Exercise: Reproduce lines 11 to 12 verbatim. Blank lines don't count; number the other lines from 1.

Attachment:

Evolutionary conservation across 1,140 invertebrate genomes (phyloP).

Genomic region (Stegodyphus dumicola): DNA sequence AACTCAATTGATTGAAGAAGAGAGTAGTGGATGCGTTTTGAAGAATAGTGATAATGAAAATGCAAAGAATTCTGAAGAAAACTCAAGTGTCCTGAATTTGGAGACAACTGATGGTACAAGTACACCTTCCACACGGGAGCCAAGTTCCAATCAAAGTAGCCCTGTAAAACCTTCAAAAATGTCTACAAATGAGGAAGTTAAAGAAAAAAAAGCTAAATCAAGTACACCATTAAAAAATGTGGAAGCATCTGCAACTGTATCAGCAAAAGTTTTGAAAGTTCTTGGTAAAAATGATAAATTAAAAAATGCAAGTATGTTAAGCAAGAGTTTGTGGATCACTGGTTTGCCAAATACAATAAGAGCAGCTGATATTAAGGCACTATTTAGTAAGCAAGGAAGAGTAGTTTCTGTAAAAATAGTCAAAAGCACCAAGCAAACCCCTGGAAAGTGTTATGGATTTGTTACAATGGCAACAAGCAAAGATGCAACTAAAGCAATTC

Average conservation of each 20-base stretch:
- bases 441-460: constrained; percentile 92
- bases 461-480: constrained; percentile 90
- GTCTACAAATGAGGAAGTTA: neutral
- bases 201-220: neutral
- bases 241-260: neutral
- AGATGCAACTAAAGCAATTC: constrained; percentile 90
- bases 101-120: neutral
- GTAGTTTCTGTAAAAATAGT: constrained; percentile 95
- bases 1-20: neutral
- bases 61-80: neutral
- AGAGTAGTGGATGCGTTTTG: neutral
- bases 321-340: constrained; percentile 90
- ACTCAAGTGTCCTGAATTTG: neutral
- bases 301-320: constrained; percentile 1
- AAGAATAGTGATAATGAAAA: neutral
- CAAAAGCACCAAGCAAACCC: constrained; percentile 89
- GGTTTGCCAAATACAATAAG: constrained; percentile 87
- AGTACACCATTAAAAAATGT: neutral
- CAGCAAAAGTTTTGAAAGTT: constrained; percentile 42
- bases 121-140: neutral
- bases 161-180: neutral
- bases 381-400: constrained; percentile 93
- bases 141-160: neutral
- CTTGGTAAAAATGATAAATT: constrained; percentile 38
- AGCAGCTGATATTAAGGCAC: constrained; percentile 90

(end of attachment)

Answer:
- GTAGTTTCTGTAAAAATAGT: constrained; percentile 95
- bases 1-20: neutral